© NZPocketGuide.com
© NZPocketGuide.com

Getting Up-Close to the Glowworms of Te Anau

© NZPocketGuide.com

142 Days on the Road

Adrenaline city, see you some other time… 100% pure New Zealand wilderness, here we come! Yes, today we are finally leaving Queenstown and the not too distant memories of a bungy jump, white water rafting, jet boating, hiking a New Zealand Great Walk, go-karting, ziplining, luging, canyoning and 4×4 driving. We are swapping it for Te Anau, the gateway to one of the world’s largest World Heritage Sites, Fiordland National Park. We have lots of wilderness exploring planned, from cruising in Doubtful Sound to scuba diving in Milford Sound.

To start off this next leg of awesomeness, we are diving straight into Te Anau Glowworm Caves, so we leave Nomads Queenstown bright and early to make the two-hour trip to Te Anau.

Following the edges of Lake Wakatipu

This might come as no surprise to you but the drive, again, is pretty damn stunning. Leaving Queenstown, we have the rest of New Zealand’s longest lake, Lake Wakatipu, to marvel at as we drive along the mountainsides. The mountains are still hanging onto the snowfall from yesterday.

Kia ora, Southland!

Once we leave the lakeside of Lake Wakatipu, it is official: we are now in the region of Southland. To mark the occasion the scenery changes to flat farmland, straight roads and mountains all too far in the distance. Without really noticing, we drive up to higher land surrounded by red tussock. It’s a bizarre scene we’ve not seen yet on this 365-day road trip – the colour is that of a wasteland, yet there is still vegetation thriving here.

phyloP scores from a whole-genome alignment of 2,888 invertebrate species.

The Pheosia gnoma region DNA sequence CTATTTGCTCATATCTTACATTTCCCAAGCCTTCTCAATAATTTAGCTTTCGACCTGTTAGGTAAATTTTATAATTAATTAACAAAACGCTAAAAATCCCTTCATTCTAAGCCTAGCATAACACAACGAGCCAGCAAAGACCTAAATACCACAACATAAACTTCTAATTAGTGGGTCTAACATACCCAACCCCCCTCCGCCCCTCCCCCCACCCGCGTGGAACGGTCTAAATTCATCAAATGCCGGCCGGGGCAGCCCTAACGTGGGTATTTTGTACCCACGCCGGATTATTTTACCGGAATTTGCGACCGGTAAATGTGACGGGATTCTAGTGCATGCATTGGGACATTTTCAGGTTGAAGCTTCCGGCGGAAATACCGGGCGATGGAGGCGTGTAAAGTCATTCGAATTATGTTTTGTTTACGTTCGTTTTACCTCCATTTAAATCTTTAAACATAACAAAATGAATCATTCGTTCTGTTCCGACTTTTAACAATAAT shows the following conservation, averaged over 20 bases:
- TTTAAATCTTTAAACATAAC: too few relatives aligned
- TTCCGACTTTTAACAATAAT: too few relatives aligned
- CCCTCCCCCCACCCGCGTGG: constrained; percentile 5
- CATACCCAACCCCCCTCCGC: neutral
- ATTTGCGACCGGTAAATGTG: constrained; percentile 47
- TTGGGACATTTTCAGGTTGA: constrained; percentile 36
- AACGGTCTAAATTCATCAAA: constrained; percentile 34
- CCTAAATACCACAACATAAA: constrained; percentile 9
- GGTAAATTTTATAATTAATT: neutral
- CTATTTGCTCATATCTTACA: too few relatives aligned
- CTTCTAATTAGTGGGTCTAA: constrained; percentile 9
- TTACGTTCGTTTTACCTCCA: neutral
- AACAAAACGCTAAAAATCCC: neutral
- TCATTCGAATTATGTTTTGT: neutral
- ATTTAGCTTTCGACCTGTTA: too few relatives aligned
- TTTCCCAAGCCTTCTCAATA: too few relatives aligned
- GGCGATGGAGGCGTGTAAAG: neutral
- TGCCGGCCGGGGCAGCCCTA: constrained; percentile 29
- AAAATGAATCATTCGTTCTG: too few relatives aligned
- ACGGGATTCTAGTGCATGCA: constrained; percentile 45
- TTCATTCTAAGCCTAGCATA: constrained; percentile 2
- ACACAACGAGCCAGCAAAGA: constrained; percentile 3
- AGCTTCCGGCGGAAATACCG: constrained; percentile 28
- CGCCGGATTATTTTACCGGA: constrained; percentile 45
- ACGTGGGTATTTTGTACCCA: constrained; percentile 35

As we approach the mountains and a huge lake again, it is clear that we’ve made it! We’ve made it to Te Anau!

Te Anau Glowworm Caves

We check-in for a powered site at the Te Anau Kiwi Holiday Park, then we have no time to lose to catch a boat with Real Journeys out to the Te Anau Glowworm Caves.

Te Anau Glowworm Caves are right on the other side of Lake Te Anau (the western side) and actually gave the name to the lake and settlement, meaning: “the cave of the swirling water current” in te reo Maori.

Cruising across Lake Te Anau

About 40-50 people join us on the boat/ferry across the lake to the caves. Despite the weather being pretty miserable, we still make our way to the top deck to capture some awesome views across the lake. Forested islands and mountains can be seen between scattered clouds. We brave out the wind for as long as we can, trying to keep our balance on the lake that feels more like the ocean right now, until we head downstairs to claw at the windows and the magnificent views for the rest of the journey.

After passing islands and beaches, the boat approaches a jetty. From there, we unload and make our way through some ancient mossy forest to the Cavern House. While some of our group are being taken into the caves now, the rest of us are staying in the warm Cavern House for hot drinks and a presentation about the glowworm’s life cycle.

This is why they call it “The Cave of the Swirling Waters”

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Glowworms up close

We see some close-up footage of what glowworms actually look like, how they make their sticky lines, both in real time and lapsed time, there’s even footage of a glowworm eating another glowworm! The stuff they have managed to capture is amazing! We start to understand more about the glowworm than we have had the chance to anywhere else.